Keep Calm and Carry On: How to Cope Through a Panic Attack

Jun 18, 2024 | Main Blog, Uncategorized | 0 comments

Your heart is racing. Your palms are sweating. You start to hyperventilate. You wonder if you’re having a heart attack, and the fear of losing control makes you freak out even more. You realize that you’re experiencing a panic attack.

Panic attacks are episodes of intense fear that are often triggered unexpectedly, and they can last from a few minutes up to an hour. They could be driven by a traumatic or stressful event, by being in an unsafe environment, or in the event of receiving bad news.

June 18 is International Panic Day, and it’s an opportunity to talk about these moments of acute panic many of us have experienced.

If you’ve had a panic attack before, know that you are not alone. Around 35 to 40 percent of us will experience one at some point in our lives.

While it may not be possible to completely avoid having them, there are methods you can use to manage your symptoms and return to a state of calmness.

Focus on your breathing

One of the fastest ways to calm down is by slowing down your breathing.

When we hyperventilate, we take in more oxygen than our body needs and the amount of carbon dioxide in our bloodstream can drop, causing us to feel faint and breathless.

Breathing deeply allows our oxygen and carbon dioxide levels to return to normal, which naturally lowers our heart rate and helps us feel calmer.

Slowly count to five as you inhale and exhale; do this for at least five minutes. Remember to breathe through your diaphragm rather than your chest – you can check this by placing a hand on your stomach and ensuring that your stomach rises as you inhale.

Focus on something else

Try to take your mind off the panic-inducing event by focusing your attention on something else.

Picture a place where you feel psychologically safe, a place that brings you calmness and comfort. Maybe it’s a reading nook you have at home, or a sunny beach where you’re lying down stretched out on a beach towel. If a specific place doesn’t come to mind, try to visualize nature instead – studies have found that visualizing nature, in instances where one can’t physically be in nature, can still be effective in reducing anxiety.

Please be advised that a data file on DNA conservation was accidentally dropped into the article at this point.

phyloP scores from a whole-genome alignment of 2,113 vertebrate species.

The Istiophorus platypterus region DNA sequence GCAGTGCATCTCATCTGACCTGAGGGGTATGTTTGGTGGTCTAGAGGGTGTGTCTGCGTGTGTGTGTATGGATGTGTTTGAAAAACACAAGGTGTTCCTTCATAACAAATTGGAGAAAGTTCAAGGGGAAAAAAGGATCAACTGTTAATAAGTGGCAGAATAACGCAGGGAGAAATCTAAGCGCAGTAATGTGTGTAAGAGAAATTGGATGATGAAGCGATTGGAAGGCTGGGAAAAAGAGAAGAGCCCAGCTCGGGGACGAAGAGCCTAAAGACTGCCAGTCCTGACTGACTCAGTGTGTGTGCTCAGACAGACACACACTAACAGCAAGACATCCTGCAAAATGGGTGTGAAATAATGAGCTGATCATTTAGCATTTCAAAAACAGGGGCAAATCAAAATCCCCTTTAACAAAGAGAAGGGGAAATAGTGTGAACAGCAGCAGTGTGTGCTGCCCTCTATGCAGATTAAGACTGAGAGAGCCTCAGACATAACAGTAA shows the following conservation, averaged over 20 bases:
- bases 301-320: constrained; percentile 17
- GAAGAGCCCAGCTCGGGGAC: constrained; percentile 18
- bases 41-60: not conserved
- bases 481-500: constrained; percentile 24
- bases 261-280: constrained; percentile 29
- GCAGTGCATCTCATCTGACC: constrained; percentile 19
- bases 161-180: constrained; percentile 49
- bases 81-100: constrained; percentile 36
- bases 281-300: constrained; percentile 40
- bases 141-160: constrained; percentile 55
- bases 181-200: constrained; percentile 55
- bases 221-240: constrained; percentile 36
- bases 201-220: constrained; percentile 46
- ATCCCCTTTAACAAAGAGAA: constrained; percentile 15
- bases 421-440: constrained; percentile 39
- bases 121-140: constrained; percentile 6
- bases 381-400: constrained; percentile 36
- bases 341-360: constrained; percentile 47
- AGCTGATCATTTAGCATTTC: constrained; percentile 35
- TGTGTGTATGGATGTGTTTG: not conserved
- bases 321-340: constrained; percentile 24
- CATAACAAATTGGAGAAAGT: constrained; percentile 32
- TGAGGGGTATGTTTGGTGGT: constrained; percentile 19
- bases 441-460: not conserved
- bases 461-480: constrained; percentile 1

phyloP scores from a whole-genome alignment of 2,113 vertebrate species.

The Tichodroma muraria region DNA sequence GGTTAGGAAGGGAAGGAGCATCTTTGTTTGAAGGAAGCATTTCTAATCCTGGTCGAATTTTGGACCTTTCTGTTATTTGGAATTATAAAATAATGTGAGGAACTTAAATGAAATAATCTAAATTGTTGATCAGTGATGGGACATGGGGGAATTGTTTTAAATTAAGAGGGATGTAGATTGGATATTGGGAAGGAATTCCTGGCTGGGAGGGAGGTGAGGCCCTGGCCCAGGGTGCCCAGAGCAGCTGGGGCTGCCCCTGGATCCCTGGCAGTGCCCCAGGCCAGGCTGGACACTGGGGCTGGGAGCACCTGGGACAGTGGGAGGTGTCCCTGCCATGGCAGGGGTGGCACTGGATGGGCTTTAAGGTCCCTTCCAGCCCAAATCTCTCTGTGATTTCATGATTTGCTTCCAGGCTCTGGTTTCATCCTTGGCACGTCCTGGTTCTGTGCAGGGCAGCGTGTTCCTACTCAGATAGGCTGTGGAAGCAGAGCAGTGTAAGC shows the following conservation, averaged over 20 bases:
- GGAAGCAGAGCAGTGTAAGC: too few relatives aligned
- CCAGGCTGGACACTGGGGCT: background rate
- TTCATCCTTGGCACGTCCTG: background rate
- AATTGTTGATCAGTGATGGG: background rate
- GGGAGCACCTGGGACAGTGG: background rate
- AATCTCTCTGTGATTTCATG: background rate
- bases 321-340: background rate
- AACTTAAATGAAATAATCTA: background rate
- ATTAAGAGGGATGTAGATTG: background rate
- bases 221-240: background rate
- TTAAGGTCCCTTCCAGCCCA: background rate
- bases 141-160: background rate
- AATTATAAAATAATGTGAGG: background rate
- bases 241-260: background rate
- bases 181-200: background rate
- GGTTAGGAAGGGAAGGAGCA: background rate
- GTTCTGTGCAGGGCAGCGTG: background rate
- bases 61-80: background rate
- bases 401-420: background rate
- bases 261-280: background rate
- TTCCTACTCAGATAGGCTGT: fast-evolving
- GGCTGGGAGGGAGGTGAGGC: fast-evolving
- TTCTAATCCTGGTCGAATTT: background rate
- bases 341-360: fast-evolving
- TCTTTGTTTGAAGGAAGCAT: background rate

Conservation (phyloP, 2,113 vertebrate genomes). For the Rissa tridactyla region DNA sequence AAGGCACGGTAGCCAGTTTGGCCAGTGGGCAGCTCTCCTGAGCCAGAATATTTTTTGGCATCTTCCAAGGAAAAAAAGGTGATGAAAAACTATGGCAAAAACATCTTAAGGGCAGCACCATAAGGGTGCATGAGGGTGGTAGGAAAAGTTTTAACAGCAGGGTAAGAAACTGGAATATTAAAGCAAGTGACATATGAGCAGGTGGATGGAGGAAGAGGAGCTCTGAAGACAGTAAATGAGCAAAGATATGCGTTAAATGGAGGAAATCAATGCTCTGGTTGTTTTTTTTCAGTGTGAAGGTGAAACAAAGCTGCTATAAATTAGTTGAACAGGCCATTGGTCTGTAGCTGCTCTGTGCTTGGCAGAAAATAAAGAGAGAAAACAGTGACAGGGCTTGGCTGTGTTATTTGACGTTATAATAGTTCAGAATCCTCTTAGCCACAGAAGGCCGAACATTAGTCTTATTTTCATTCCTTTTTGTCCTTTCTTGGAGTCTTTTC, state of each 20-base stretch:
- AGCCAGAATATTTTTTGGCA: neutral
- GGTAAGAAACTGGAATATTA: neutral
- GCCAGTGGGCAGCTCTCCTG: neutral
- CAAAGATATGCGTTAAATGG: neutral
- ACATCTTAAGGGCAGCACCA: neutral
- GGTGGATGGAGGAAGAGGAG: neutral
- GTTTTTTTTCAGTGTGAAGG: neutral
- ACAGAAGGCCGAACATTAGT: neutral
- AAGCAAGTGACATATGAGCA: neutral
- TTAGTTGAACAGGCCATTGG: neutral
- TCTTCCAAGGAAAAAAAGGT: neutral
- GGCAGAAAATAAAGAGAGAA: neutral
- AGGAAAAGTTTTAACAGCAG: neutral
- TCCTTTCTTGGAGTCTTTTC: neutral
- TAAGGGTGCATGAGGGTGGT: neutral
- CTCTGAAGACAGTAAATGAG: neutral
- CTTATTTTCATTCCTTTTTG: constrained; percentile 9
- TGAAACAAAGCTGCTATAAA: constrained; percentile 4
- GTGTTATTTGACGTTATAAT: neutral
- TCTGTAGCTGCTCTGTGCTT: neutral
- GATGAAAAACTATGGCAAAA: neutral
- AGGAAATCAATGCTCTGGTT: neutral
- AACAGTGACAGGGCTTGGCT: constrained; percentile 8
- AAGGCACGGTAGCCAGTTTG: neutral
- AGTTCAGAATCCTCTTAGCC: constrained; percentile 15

You could also redirect your focus by repeating a mantra. It could be a phrase of self-encouragement, such as “This will pass” or “I will get through this.” You could also try mantra meditation, where you repeat one short syllable, such as “Om” or “Ham.” Mantra meditation, widely practiced in many Eastern cultures, has been scientifically proven to reduce stress and anxiety.

Hug a loved one

Research has found that physical touch is effective in regulating our cortisol levels and reducing feelings of depression and anxiety.

If you have a friend or family member nearby during your panic attack, turn to them for a long, extended hug.

If there’s no one nearby, you could also mimic the sensation of touch through a weighted blanket or a stress ball. Though less effective than human touch, research has found that touching objects and even robots will still provide you with mental health benefits.

Practice grounding

Along the same vein, you could also engage your five senses through a grounding practice that forces you to connect with the present.

Ask yourself what sensations you are picking up through all five senses. You could immerse your hands in cold and hot water to better focus on your sense of touch or drink a glass of orange juice to use your sense of taste.

Whatever action you take, zone in on the sense that is being activated. This will help to shift your attention away from the fears arising from your panic attack, and instead focus on the present.

Accept this feeling, and remember that it will pass

Panic attacks don’t last forever. Your feelings of fear, helplessness and anxiety may feel incredibly heightened in that moment, but eventually, they will pass.

It’s important to accept that this is simply your body going through a fight-or-flight response, and to ride out your symptoms without attaching a narrative to your experience.

Having panic attacks does not mean that you are broken, or that you need to be fixed.

Your anxiety and fears are universal emotions, and like all other emotions, they are also transient. As terrifying and all-consuming as they may feel, it can also be incredibly freeing to remember that they don’t control you, and they will eventually pass.

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